A study of Mexican American women's perceptions of factors that influence academic and professional goal attainment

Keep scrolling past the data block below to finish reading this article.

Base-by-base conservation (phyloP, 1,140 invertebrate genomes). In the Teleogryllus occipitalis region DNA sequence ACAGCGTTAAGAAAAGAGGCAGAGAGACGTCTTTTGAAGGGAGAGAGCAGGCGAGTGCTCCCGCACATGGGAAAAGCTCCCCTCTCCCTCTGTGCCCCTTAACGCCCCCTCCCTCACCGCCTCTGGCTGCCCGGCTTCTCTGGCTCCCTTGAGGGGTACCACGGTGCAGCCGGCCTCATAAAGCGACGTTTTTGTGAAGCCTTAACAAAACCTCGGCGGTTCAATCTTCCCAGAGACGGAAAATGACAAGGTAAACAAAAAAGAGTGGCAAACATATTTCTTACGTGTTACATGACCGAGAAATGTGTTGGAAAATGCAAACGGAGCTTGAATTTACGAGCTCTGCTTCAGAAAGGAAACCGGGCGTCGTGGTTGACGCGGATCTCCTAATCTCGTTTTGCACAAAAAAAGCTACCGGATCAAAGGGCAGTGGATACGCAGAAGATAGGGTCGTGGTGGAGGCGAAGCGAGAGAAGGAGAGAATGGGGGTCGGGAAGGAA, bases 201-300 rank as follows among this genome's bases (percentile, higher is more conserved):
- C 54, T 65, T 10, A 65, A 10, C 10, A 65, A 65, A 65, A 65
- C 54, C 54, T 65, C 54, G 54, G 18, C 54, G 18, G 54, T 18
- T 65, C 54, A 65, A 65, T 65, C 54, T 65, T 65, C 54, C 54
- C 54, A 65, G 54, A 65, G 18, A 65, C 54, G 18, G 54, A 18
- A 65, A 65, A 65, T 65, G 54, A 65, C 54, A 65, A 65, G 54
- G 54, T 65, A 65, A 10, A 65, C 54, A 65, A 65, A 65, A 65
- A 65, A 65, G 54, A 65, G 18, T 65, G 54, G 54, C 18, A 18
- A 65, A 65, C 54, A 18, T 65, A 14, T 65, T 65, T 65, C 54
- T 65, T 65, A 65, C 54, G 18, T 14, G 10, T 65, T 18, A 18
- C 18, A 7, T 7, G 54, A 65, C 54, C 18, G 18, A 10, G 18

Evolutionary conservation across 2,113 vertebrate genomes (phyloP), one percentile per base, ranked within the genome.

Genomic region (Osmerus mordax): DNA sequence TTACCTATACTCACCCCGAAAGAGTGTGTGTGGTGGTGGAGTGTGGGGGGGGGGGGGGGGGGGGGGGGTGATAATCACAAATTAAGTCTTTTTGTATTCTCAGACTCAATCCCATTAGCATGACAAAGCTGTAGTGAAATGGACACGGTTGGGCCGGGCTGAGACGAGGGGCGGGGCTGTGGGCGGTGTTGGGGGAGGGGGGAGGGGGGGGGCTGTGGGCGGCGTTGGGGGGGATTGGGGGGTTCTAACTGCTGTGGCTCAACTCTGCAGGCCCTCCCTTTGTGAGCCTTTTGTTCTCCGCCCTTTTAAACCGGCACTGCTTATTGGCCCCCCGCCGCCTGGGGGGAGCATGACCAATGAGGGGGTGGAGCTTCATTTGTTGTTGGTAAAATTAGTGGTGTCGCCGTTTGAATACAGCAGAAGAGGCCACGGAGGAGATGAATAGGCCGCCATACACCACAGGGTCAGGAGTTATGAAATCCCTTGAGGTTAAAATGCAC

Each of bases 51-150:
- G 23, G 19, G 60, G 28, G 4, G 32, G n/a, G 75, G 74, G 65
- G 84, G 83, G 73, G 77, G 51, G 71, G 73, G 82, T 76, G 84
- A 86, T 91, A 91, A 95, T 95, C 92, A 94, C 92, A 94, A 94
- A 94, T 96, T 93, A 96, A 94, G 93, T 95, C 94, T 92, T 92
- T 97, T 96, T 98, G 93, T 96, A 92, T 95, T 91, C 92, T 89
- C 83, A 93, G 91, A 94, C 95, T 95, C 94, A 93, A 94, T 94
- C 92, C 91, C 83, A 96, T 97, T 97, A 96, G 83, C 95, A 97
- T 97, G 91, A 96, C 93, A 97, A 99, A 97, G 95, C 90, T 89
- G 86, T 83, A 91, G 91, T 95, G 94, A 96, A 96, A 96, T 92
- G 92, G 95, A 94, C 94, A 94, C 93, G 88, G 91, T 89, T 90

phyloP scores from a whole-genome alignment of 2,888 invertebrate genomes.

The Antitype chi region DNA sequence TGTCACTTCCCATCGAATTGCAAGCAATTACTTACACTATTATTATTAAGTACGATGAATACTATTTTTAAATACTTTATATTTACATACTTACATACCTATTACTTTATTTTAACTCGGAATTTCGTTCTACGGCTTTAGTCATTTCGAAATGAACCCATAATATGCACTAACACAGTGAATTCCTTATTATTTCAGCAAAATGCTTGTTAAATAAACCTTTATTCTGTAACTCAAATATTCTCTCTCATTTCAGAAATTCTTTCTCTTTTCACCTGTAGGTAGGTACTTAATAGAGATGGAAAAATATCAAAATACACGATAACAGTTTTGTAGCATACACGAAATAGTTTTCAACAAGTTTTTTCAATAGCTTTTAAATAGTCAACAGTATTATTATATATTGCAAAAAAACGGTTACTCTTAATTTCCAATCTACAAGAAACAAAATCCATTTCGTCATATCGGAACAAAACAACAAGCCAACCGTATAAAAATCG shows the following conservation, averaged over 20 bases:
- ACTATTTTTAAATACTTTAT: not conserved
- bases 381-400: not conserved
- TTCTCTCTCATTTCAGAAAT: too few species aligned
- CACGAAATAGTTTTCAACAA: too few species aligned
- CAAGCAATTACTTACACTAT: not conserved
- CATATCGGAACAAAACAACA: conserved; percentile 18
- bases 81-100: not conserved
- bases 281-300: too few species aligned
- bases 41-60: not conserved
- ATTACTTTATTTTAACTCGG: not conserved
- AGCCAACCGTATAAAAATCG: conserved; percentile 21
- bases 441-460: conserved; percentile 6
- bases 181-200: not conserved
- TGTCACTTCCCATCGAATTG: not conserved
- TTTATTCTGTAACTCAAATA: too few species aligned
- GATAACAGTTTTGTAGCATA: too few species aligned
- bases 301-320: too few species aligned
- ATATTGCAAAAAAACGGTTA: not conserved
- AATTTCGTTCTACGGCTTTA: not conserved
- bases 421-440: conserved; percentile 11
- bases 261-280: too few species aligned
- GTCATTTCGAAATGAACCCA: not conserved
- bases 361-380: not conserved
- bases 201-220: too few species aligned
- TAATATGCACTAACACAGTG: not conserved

Date

1983

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Abstract